"Inline::Files::Virtual::vf_save" is explicitly called.

   Creating new	Inline files on	the fly.
       You can also open up new	Inline output files at run time. Simply	use
       the open	function with a	valid new Inline file handle name and no file
       name. Like this:

	   use Inline::Files;

	   open	IFILE, '>';

	   print IFILE "This line will be placed into a	new Inline file\n";
	   print IFILE "which is marked	by '__IFILE__'\n";

   Safety first
       Because Inline::Files handles are often read-write, it's	possible to
       accidentally nuke your hard-won data. But Inline::Files can save	you
       from yourself.

       If Inline::Files	is loaded with the "-backup" option:

	   use Inline::Files -backup;

       then the	source file that uses it is backed up before the inline	files
       are extracted. The backup file is the name of the source	file with the
       suffix ".bak" appended.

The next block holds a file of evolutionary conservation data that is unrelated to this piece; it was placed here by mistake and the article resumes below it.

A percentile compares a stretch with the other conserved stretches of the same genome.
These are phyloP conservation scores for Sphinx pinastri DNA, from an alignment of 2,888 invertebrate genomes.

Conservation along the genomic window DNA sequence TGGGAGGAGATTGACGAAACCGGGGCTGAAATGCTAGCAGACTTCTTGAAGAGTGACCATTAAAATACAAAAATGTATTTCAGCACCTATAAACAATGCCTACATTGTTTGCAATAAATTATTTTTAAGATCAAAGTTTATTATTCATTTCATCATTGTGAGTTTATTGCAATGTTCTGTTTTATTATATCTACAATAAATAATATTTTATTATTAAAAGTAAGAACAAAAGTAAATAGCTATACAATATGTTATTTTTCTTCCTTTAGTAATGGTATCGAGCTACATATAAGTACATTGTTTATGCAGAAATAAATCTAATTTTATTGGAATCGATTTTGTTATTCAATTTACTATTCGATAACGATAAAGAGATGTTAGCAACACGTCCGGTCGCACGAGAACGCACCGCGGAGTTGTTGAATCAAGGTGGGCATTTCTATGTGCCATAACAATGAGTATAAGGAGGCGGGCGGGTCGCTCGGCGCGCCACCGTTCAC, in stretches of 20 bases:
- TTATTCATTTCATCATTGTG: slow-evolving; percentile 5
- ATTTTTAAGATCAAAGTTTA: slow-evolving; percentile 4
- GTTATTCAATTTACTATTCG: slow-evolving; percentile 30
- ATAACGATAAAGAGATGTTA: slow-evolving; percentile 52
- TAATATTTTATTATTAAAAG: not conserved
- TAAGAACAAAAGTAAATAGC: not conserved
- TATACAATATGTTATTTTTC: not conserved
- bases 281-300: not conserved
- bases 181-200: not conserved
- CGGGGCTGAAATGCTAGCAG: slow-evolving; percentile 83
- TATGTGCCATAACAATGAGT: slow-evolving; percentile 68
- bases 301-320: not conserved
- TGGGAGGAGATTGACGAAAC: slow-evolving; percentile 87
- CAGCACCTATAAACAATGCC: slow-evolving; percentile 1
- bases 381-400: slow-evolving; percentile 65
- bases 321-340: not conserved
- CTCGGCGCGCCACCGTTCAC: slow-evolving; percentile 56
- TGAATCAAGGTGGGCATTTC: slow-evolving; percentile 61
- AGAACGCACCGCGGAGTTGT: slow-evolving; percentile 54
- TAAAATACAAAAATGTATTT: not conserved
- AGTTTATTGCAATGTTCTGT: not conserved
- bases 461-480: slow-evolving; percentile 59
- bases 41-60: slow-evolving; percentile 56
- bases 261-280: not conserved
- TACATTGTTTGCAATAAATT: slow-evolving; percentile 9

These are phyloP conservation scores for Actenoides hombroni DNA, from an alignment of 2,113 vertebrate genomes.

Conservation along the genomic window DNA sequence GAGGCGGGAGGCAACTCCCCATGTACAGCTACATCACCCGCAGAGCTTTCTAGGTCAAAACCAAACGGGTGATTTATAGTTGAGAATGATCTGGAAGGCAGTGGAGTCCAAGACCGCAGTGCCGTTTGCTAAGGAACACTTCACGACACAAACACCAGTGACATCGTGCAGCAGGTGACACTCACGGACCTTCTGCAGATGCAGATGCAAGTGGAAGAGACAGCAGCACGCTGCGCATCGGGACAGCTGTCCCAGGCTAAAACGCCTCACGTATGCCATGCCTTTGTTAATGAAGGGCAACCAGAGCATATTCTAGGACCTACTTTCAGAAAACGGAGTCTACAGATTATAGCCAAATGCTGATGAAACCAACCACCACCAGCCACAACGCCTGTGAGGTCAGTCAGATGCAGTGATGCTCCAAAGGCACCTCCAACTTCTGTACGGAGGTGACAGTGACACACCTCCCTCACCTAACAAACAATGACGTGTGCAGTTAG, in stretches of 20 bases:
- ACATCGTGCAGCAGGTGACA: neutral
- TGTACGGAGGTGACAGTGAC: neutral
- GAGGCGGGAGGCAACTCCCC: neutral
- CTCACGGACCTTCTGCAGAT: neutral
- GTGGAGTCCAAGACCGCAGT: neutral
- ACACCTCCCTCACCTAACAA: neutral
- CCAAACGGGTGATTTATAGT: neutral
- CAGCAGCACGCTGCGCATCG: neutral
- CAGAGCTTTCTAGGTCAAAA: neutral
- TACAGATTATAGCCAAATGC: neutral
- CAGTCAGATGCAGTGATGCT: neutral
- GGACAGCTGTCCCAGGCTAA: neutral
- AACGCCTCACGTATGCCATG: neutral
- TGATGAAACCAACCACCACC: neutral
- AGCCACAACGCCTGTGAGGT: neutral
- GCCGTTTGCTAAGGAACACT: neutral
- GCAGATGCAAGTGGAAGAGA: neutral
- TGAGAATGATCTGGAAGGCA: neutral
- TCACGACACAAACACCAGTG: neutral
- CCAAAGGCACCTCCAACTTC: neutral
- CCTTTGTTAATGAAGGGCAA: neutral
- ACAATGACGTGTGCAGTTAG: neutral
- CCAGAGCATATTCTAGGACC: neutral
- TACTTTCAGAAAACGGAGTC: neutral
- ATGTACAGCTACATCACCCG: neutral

You can also specify a different	name for the backup file, by
       associating that	name with the "-backup"	flag:

	   use Inline::Files -backup =>	'/tmp/sauve_qui_peut';

SEE ALSO
       The Inline::Files::Virtual module

       The Filter::Util::Call module

   BUGS	ADDED BY
       Alberto Simoes  (ambs@cpan.org)

UNWITTING PAWN OF AN AUTHOR
       Damian Conway  (damian@conway.org)

EVIL MASTERMIND	BEHIND IT ALL
       Brian Ingerson (INGY@cpan.org)

COPYRIGHT
       Copyright (c) 2001-2009.	Damian Conway. All rights reserved.

       This module is free software; you can redistribute it and/or modify it
       under the same terms as Perl itself.

       See http://www.perl.com/perl/misc/Artistic.html

perl v5.32.0			  2019-03-31		      Inline::Files(3)

NAME | VERSION | SYNOPSIS | WARNING | DESCRIPTION | SEE ALSO | UNWITTING PAWN OF AN AUTHOR | EVIL MASTERMIND BEHIND IT ALL | COPYRIGHT